Unless the Texas Board of Pardons and Paroles and Gov. Rick Perry act to stop it, on Sept. 14 Frances Newton will become only the third woman executed by the state of Texas since 1982, and the first black woman executed since the Civil War.
Unique in that historical sense, in other ways the Frances Newton case is painfully unexceptional. For there is no incontrovertible evidence against Newton, and the paltry evidence that does exist has been completely compromised. Moreover, her story is one more in a long line of Texas death row cases in which the prosecutions were sloppy or dishonest, the defenses incompetent or negligent, and the constitutional guarantee of a fair trial was honored only in name.
As Harris Co. prosecutors tell the story, the now 40-year-old Newton is a cold-blooded killer who murdered her husband and two young children inside the family's apartment outside Houston on April 7, 1987, by shooting each of them, execution-style, in order to collect life insurance. Newton had the opportunity, they argued during her 1988 trial, and a motive – a troubled relationship with her husband, Adrian, and the promise of $100,000 in insurance money from policies she'd recently taken out on his life and on the life of their 21-month-old daughter Farrah. And she had the means, they say: a .25-caliber Raven Arms pistol she had allegedly stolen from a boyfriend's house.
To the state, it is a simple, open-and-shut case, which requires no further review. "Her case has been reviewed by every possible court," Harris Co. Assistant District Attorney Roe Wilson told the Los Angeles Times in November. "She killed her two children and her husband. There is very, very strong evidence of that."
Yet despite Wilson's insistence, Newton's case isn't simple at all -- and such "evidence" as there is, is far from strong. "The State's theory is simple, and it is superficially compelling," attorney David Dow, head of the Texas Innocence Network at the University of Houston Law Center, argued in Newton's clemency petition, currently pending before the Board of Pardons and Paroles. "As we will see, however, appearances can be misleading."
The above is from Jordan Smith's "Without Evidence: Executing Frances Newton" (The Austin Chronicle) and was e-mailed by Ned. I heard on the radio today (Pacifica) that, although many services were overloaded due to the influx of the victims of Hurricane Katrina, this aspect of the court system will not be delayed. More information can be found at the Free Francis Newton web site.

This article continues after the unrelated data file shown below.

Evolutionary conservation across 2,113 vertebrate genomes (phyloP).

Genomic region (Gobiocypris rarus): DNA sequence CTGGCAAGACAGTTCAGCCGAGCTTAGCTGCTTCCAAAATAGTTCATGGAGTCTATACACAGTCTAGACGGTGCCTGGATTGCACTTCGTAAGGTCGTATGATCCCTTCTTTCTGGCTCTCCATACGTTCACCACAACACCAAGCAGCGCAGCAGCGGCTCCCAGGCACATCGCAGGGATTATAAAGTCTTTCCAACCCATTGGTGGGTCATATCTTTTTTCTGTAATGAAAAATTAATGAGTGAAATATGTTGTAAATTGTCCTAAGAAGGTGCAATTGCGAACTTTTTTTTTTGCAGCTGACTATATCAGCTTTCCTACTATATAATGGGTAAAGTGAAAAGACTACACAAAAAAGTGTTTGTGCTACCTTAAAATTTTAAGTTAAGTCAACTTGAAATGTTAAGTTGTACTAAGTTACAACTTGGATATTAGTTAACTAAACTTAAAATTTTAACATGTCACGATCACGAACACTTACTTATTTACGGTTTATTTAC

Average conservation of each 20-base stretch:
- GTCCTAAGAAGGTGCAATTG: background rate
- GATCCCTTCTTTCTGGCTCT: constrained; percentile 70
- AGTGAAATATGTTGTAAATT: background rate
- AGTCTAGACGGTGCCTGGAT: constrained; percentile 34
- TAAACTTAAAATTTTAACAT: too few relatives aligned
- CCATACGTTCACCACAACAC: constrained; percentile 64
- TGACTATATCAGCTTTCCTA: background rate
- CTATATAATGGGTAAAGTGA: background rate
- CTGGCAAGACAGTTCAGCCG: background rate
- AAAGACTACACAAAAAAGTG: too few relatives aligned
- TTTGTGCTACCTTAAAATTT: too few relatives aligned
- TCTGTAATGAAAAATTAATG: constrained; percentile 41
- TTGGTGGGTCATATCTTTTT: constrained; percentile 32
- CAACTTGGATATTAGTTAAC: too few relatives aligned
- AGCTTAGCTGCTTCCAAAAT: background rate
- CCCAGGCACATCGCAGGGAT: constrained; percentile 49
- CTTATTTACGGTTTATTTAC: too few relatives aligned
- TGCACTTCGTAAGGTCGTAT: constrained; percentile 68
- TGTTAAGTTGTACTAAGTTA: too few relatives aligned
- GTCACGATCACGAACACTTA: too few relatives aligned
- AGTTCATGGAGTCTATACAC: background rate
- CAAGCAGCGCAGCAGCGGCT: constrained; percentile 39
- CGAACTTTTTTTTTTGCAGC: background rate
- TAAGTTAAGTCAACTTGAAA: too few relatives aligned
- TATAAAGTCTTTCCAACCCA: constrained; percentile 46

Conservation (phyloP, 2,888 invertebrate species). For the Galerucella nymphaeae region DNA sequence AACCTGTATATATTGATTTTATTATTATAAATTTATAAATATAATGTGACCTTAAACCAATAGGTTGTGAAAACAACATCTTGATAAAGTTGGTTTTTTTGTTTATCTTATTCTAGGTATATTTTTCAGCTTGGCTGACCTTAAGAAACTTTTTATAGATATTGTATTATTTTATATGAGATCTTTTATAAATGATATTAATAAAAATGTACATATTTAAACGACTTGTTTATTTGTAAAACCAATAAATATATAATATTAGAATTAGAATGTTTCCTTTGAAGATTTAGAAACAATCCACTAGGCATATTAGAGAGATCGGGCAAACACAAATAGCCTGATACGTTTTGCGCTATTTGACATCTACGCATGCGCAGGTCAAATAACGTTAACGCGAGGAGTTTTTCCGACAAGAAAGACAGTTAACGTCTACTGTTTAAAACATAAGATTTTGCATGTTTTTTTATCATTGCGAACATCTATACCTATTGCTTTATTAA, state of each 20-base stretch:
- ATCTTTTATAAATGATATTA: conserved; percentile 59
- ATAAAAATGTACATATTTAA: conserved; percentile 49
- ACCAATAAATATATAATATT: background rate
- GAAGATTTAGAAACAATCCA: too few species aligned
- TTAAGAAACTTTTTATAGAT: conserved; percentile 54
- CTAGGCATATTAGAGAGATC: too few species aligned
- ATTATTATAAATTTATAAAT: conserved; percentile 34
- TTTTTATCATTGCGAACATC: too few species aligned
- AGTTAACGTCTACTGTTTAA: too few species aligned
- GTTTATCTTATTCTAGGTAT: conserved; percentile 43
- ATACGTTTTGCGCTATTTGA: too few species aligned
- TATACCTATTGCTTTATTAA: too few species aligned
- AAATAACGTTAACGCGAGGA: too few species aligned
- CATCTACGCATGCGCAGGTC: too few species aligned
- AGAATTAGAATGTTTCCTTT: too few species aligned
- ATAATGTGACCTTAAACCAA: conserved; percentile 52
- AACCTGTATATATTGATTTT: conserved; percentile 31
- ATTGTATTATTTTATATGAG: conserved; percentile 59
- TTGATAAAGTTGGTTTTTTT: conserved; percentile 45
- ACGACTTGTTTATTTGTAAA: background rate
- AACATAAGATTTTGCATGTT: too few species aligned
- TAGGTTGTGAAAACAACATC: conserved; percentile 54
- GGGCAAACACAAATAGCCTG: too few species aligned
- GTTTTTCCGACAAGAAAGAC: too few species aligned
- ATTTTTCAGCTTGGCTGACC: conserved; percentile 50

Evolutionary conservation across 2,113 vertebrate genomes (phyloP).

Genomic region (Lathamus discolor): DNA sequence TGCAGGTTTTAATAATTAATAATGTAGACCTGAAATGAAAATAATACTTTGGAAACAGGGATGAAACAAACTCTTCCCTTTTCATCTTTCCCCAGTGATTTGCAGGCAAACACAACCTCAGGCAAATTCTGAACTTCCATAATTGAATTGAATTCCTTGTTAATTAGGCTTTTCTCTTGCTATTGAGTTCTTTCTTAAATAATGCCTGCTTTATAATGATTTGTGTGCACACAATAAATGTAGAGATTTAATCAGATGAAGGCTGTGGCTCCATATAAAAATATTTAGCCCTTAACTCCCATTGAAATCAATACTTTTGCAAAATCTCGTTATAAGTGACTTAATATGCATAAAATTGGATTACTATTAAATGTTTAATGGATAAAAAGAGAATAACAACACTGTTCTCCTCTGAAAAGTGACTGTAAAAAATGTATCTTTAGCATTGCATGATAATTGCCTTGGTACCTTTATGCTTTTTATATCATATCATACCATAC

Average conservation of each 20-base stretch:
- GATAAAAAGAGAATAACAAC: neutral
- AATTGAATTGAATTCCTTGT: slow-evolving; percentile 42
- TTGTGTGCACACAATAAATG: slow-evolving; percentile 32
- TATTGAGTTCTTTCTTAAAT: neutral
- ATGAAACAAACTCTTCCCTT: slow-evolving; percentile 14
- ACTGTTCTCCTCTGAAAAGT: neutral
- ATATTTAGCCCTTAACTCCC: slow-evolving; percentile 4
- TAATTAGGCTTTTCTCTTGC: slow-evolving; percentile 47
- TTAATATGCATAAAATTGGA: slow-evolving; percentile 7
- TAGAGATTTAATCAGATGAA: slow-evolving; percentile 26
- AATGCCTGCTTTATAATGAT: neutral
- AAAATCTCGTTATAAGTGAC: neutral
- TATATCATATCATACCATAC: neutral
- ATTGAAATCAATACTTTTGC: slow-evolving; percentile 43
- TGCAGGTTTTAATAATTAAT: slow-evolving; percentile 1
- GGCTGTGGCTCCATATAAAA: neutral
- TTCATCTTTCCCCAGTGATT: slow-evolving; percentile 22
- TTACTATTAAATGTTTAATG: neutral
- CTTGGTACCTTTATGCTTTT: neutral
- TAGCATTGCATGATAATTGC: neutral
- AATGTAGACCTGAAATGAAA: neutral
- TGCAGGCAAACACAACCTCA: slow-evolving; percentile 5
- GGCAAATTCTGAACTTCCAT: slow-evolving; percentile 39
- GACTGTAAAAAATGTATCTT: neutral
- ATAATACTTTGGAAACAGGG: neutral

Those new to this issue can also check out Democracy Now!'s "From Death Row: Texas Set to Execute First African-American Woman Since Civil War:"
The State of Texas is scheduled to execute Frances Newton on September 14. She was convicted of the 1988 murder of her husband and two children allegedly to collect a $100,00 life insurance policy. Newton would be the first African American woman executed by the state since the Civil War. Supporters say the courts should grant Frances Newton another trial based on new evidence.
Two Dutch journalists recently interviewed the state prosecutor in charge of Newton's case. In that interview, Assistant District Attorney Roe Wilson contradicted a key piece of evidence that led to Newton's conviction. While prosecutors linked one gun to Newton, it now appears that there was a second gun that was never tested in a crime lab.
Texas leads the nation in the number of executions performed since the moratorium on capital punishment was lifted in 1974. Almost half of the people on death row in Texas are African-American though only 12 percent of the population is. And in Harris County, where Frances Newton is from, the police crime lab is notorious for botching capital cases.
Another hurdle in Newton's case was her state-appointed attorney. She was originally represented by the infamous defense attorney Ron Mock, who has lost so many capital cases that he is known as "death row Mock." At least sixteen of Mock's clients have gone to death row and he has never won an acquittal in a capital case. He has been suspended from the bar twice. A colleague in Frances Newton's case says Mock told her that he had not thoroughly examined the evidence. In another high profile capital case, Mock has been accused of inadequately defending Shaka Sankofa, or Gary Graham, in court.
At Jess' request here are the upcoming stops on the Bring Them Home Now Tour.
Cleveland, OH: Fri, Sep. 9th - Sun, Sep. 11th
Pittsburgh, PA: Sun, Sep. 11th - Wed, Sep. 14th
Harrisburg, PA: Wed, Sep. 14th
Philadelphia, PA: Wed, Sep. 14th - Sun, Sep. 18th
Baltimore, MD: Sun, Sep. 18th - Wed, Sep. 21st
Detroit, MI: Fri, Sep. 9th - Sun, Sep. 11th
Buffalo, NY: Sun, Sep. 11th - Tue, Sep. 13th
Rochester, NY: Tue, Sep. 13th
Syracuse, NY: Tue, Sep. 13th
Albany, NY: Tue, Sep. 13th - Wed, Sep. 14th
Amherst, MA: Wed, Sep. 14th - Thu, Sep. 15th
Boston, MA: Fri, Sep. 16th - Sun, Sep. 18th
New Haven, CT: Sun, Sep. 18th
Providence, RI: Sun, Sep. 18th
New York City, NY: Sun, Sep. 18th - Tue, Sep. 20th
Newark, NJ: Tue, Sep. 20th
Baltimore, MD: Tue, Sep. 20th - Wed, Sep. 21st
Athens, GA: Sat, Sep. 10th
Savannah, GA: Mon, Sep. 12th - Tue, Sep. 13th
Charleston, SC: Tue, Sep. 13th
Columbia, SC: Tue, Sep. 13th - Thu, Sep. 15th
Raleigh-Durham, NC: Thu, Sep. 15th - Sun, Sep. 18th
Fayetteville, NC: Fri, Sep. 16th
Williamsburg, VA: Sun, Sep. 18th
Richmond, VA: Sun, Sep. 18th - Tue, Sep. 20th
Alexandria, VA: Tue, Sep. 20th - Wed, Sep. 21st
More information can be found at Bring Them Home Now.
The e-mail address for this site is firstname.lastname@example.org.